by Marie Rinaudo
Recently I came across an announcement for a seminar that listed several churches in the community, each identified by a key practice or doctrine. I was impressed that the Eucharist was listed as the distinguishing mark of Roman Catholicism. At the same time, however, I considered the challenges that this profound sacrament presents. How to understand the Mystery? How to share this understanding with others? During the next 12 months, the Church is offering us a way to tackle the tough questions. This Year of Faith invites us to study our teachings, to share our beliefs, and “to turn towards Jesus Christ, encounter him in the Sacraments, especially the Eucharist” (USCCB).
As Catholics we have a wealth of information on the Eucharist; theologians, scholars, and doctors of the church guide us in grasping the Mystery of the Eucharist. The explanations given in The Catechism and in the Vatican II document on the Sacred Liturgy thoroughly present the complexity of the sacrament: a sacrifice, a communal meal, a memorial, and an act of thanksgiving. While the Catechism addresses all of the terms, it gives distinction to the sacrament as a liturgy of thanksgiving: “The Eucharist is a sacrifice of thanksgiving to the Father, a blessing by which the Church expresses her gratitude to God for his benefits, for all that he has accomplished through creation, redemption, and sanctification. Eucharist means first of all ‘thanksgiving’ ” (CCC, 1360).
In other writings, we also learn that the liturgy as thanksgiving may have its roots in ancient history. It has been suggested that the Jewish todah, a sacrificial meal in which the Israelites voiced their gratitude to God for his many blessings, may be “the ‘liturgical’ ancestor of the Mass” (Hahn, 32). A later work, The Didache, which contains the teachings of the apostles, has been described as providing prayers of gratitude “that led up to the Eucharist.” (Loret, 31).
While these reminders that the Eucharist is a prayer of thanksgiving for a freely given gift are enlightening, perhaps nowhere are we better able to appreciate this sacred mystery than in the liturgy itself. As we follow the words and actions of the Eucharistic prayer, we go beyond philosophy and history, and through our active participation, experience an encounter with Jesus that is deep and intimate. Beginning with the dialogue that introduces the Eucharistic prayer, we approach the celebration in a spirit of praise and gratitude:
The Lord be with you.
And with your spirit.
Lift up your hearts.
We lift them up to the Lord.
Let us give thanks to the Lord.
It is right and just.
Following the dialogue is the consecration, “the heart and summit of the celebration” (CCC, 1352). As we offer the gifts, we recognize the “superabundance of this unique bread” (CCC, 1335) and are compelled to give thanks to God for sending His Son to pay for our redemption and for giving us the gifts of creation that make bread and wine possible: seeds, earth, water, and light. As the priest makes the offering, we recall events in Jesus’s ministry when he provided for those in need: the feeding of the multitudes with the loaves and the provision of the wine at Cana (CCC,1335). As it was right and just to give thanks then, so it still is today.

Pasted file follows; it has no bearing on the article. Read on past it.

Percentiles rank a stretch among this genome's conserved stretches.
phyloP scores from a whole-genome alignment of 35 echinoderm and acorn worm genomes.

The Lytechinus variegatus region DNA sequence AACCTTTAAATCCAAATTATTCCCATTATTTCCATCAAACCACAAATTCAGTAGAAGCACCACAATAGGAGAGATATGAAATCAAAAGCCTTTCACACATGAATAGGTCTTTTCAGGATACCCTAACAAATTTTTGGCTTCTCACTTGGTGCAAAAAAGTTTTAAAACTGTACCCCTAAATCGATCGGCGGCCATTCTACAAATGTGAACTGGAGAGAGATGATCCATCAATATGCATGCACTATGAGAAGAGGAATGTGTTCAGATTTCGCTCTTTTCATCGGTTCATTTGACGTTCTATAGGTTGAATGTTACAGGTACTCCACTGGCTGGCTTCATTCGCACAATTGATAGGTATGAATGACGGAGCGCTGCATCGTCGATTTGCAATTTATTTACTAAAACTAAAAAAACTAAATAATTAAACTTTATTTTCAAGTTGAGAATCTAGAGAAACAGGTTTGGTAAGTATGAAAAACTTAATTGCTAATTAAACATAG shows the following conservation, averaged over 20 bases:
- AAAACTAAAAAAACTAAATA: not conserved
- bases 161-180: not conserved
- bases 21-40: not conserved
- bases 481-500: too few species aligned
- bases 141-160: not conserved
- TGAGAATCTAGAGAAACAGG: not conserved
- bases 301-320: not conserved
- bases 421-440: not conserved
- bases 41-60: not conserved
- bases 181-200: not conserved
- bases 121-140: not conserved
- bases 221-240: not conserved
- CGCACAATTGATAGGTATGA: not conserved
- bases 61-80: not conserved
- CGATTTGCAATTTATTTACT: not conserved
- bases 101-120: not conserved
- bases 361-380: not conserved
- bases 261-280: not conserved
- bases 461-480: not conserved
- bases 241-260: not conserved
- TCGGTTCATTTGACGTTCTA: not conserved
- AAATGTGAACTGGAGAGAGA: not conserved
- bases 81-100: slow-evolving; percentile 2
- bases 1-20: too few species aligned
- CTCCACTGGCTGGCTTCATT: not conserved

We then pray for the Holy Spirit to unify all those present as well as those who have died, our friends and family, the saints and the martyrs. Transformed by the sacrament, we are able to see Christ in each other. We who have offered the sacrifice now receive it. Contemporary theologians have focused on this act of giving and receiving. Kevin Irwin, in Models of the Eucharist, contends that the act of taking the Eucharist is always an act of giving and receiving (192). Robert Barron in Eucharist affirms that “The Mass is the richest possible expression of the loop of grace, God’s life possessed in the measure that it is given away. . . .(56). Coming forward to receive the Body and Blood of Christ, we assume a posture of Thanksgiving. St. Cyril of Jerusalem, writing in the fourth century, gave instructions for our approach: “Make your hand a throne for Christ as though you were receiving a king. Having hollowed your palm, receiving the Body of Christ, say over it, ‘Amen.’” In one word, we pronounce our gratitude and assent to this profound act.
It is appropriate during this time of national thanksgiving that we reflect on the spirituality of gratitude. The Mass for Thanksgiving Day gives us the occasion to fully express gratefulness to our Father for our many blessings. In the Collect, we prepare for the sacred liturgy: Father, all-powerful. . . As we come before you on Thanksgiving Day with gratitude for your kindness, open our hearts to have concern for every man, woman and child.
In the Prayer over the offerings, we say together: God our Father, from whose hand we have received generous gifts So that we might learn to share your blessings in gratitude, Accept these gifts of bread and wine.
In the Communion prayers the sense of gratitude is intense: I thank you Lord with all my heart, For you have heard the words of my mouth. OR How can I repay the Lord for all His goodness to me? The chalice of salvation I will raise and I will call on the name of the Lord.
The theme of thanksgiving thus continues throughout the Eucharistic prayer. By taking an active role in the Mass, we may arrive at a mature gratitude for Christ’s selfless act of love.
Sources: Barron, Robert. Eucharist. New York: Orbis Books, 2008; Catechism of the Catholic Church; Hahn, Scott. The Lamb’s Supper. New York: Doubleday, 1999; Irwin, Kevin, W. Models of the Eucharist. New York: Paulist Press, 2005; Loret, Pierre, C.SS.R. The Story of the Mass: From the Last Supper to the Present Day. Eugene, Oregon: Wipf and Stock Publishers , 2002.